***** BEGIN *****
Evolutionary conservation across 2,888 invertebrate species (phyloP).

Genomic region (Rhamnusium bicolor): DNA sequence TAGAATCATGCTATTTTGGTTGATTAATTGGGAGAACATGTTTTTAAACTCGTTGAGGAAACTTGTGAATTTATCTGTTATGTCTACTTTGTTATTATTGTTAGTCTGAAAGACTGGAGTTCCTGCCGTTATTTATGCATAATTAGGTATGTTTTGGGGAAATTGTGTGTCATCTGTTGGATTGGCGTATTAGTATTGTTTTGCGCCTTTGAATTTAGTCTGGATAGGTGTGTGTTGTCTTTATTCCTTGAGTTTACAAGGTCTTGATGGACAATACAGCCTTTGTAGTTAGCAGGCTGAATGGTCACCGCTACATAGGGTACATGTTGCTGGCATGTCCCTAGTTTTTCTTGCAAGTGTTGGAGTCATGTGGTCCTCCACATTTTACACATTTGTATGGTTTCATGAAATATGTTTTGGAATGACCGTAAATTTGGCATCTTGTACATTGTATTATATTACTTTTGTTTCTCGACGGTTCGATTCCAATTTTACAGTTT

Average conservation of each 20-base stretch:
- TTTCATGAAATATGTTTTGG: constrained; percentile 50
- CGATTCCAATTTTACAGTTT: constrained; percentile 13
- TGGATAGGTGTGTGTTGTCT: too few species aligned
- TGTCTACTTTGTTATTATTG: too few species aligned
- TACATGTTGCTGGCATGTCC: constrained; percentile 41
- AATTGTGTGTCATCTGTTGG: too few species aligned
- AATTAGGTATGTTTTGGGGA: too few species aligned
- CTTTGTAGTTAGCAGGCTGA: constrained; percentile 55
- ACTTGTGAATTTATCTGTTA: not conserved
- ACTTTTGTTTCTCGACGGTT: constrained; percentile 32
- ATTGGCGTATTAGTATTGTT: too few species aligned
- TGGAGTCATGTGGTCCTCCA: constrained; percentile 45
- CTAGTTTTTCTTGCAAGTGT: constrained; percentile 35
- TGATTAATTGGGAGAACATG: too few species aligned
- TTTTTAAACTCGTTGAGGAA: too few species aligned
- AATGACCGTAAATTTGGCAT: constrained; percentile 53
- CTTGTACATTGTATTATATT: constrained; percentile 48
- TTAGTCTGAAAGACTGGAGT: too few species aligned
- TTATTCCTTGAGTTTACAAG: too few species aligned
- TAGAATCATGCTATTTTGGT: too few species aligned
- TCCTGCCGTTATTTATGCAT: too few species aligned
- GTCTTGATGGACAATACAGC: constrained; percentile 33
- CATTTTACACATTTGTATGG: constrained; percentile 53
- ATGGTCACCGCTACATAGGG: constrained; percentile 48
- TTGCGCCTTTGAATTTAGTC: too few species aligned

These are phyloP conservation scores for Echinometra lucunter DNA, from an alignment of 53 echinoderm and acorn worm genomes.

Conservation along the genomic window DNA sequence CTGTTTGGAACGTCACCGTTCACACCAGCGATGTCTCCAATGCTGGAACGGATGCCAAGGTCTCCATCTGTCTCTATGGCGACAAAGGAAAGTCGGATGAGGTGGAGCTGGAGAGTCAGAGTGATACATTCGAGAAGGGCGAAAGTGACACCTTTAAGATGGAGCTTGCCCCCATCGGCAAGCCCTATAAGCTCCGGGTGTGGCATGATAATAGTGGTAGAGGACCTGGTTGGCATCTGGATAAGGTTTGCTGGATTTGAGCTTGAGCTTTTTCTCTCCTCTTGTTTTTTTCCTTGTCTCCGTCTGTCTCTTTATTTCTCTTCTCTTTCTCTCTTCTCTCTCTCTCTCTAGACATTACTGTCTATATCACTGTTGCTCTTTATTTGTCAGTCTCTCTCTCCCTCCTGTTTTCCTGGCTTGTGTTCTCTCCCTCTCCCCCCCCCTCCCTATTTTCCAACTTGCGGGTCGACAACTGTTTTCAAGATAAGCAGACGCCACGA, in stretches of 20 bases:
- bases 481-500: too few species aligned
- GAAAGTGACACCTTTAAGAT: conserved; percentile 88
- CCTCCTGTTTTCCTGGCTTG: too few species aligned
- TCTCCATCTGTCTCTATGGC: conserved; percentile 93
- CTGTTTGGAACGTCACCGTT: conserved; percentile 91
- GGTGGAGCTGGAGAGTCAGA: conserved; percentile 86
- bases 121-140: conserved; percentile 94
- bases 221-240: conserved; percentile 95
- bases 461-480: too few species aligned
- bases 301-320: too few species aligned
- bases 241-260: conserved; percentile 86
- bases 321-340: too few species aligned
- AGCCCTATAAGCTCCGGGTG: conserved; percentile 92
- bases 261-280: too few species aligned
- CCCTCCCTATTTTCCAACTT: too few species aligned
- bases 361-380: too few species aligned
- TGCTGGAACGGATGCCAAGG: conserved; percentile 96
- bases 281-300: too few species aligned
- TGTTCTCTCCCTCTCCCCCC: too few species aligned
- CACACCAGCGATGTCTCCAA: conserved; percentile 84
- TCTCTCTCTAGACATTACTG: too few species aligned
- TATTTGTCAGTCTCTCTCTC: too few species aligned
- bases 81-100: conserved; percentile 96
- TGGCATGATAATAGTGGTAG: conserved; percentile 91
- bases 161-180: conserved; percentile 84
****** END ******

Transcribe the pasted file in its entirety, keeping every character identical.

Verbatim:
Evolutionary conservation across 2,888 invertebrate species (phyloP).

Genomic region (Rhamnusium bicolor): DNA sequence TAGAATCATGCTATTTTGGTTGATTAATTGGGAGAACATGTTTTTAAACTCGTTGAGGAAACTTGTGAATTTATCTGTTATGTCTACTTTGTTATTATTGTTAGTCTGAAAGACTGGAGTTCCTGCCGTTATTTATGCATAATTAGGTATGTTTTGGGGAAATTGTGTGTCATCTGTTGGATTGGCGTATTAGTATTGTTTTGCGCCTTTGAATTTAGTCTGGATAGGTGTGTGTTGTCTTTATTCCTTGAGTTTACAAGGTCTTGATGGACAATACAGCCTTTGTAGTTAGCAGGCTGAATGGTCACCGCTACATAGGGTACATGTTGCTGGCATGTCCCTAGTTTTTCTTGCAAGTGTTGGAGTCATGTGGTCCTCCACATTTTACACATTTGTATGGTTTCATGAAATATGTTTTGGAATGACCGTAAATTTGGCATCTTGTACATTGTATTATATTACTTTTGTTTCTCGACGGTTCGATTCCAATTTTACAGTTT

Average conservation of each 20-base stretch:
- TTTCATGAAATATGTTTTGG: constrained; percentile 50
- CGATTCCAATTTTACAGTTT: constrained; percentile 13
- TGGATAGGTGTGTGTTGTCT: too few species aligned
- TGTCTACTTTGTTATTATTG: too few species aligned
- TACATGTTGCTGGCATGTCC: constrained; percentile 41
- AATTGTGTGTCATCTGTTGG: too few species aligned
- AATTAGGTATGTTTTGGGGA: too few species aligned
- CTTTGTAGTTAGCAGGCTGA: constrained; percentile 55
- ACTTGTGAATTTATCTGTTA: not conserved
- ACTTTTGTTTCTCGACGGTT: constrained; percentile 32
- ATTGGCGTATTAGTATTGTT: too few species aligned
- TGGAGTCATGTGGTCCTCCA: constrained; percentile 45
- CTAGTTTTTCTTGCAAGTGT: constrained; percentile 35
- TGATTAATTGGGAGAACATG: too few species aligned
- TTTTTAAACTCGTTGAGGAA: too few species aligned
- AATGACCGTAAATTTGGCAT: constrained; percentile 53
- CTTGTACATTGTATTATATT: constrained; percentile 48
- TTAGTCTGAAAGACTGGAGT: too few species aligned
- TTATTCCTTGAGTTTACAAG: too few species aligned
- TAGAATCATGCTATTTTGGT: too few species aligned
- TCCTGCCGTTATTTATGCAT: too few species aligned
- GTCTTGATGGACAATACAGC: constrained; percentile 33
- CATTTTACACATTTGTATGG: constrained; percentile 53
- ATGGTCACCGCTACATAGGG: constrained; percentile 48
- TTGCGCCTTTGAATTTAGTC: too few species aligned

These are phyloP conservation scores for Echinometra lucunter DNA, from an alignment of 53 echinoderm and acorn worm genomes.

Conservation along the genomic window DNA sequence CTGTTTGGAACGTCACCGTTCACACCAGCGATGTCTCCAATGCTGGAACGGATGCCAAGGTCTCCATCTGTCTCTATGGCGACAAAGGAAAGTCGGATGAGGTGGAGCTGGAGAGTCAGAGTGATACATTCGAGAAGGGCGAAAGTGACACCTTTAAGATGGAGCTTGCCCCCATCGGCAAGCCCTATAAGCTCCGGGTGTGGCATGATAATAGTGGTAGAGGACCTGGTTGGCATCTGGATAAGGTTTGCTGGATTTGAGCTTGAGCTTTTTCTCTCCTCTTGTTTTTTTCCTTGTCTCCGTCTGTCTCTTTATTTCTCTTCTCTTTCTCTCTTCTCTCTCTCTCTCTAGACATTACTGTCTATATCACTGTTGCTCTTTATTTGTCAGTCTCTCTCTCCCTCCTGTTTTCCTGGCTTGTGTTCTCTCCCTCTCCCCCCCCCTCCCTATTTTCCAACTTGCGGGTCGACAACTGTTTTCAAGATAAGCAGACGCCACGA, in stretches of 20 bases:
- bases 481-500: too few species aligned
- GAAAGTGACACCTTTAAGAT: conserved; percentile 88
- CCTCCTGTTTTCCTGGCTTG: too few species aligned
- TCTCCATCTGTCTCTATGGC: conserved; percentile 93
- CTGTTTGGAACGTCACCGTT: conserved; percentile 91
- GGTGGAGCTGGAGAGTCAGA: conserved; percentile 86
- bases 121-140: conserved; percentile 94
- bases 221-240: conserved; percentile 95
- bases 461-480: too few species aligned
- bases 301-320: too few species aligned
- bases 241-260: conserved; percentile 86
- bases 321-340: too few species aligned
- AGCCCTATAAGCTCCGGGTG: conserved; percentile 92
- bases 261-280: too few species aligned
- CCCTCCCTATTTTCCAACTT: too few species aligned
- bases 361-380: too few species aligned
- TGCTGGAACGGATGCCAAGG: conserved; percentile 96
- bases 281-300: too few species aligned
- TGTTCTCTCCCTCTCCCCCC: too few species aligned
- CACACCAGCGATGTCTCCAA: conserved; percentile 84
- TCTCTCTCTAGACATTACTG: too few species aligned
- TATTTGTCAGTCTCTCTCTC: too few species aligned
- bases 81-100: conserved; percentile 96
- TGGCATGATAATAGTGGTAG: conserved; percentile 91
- bases 161-180: conserved; percentile 84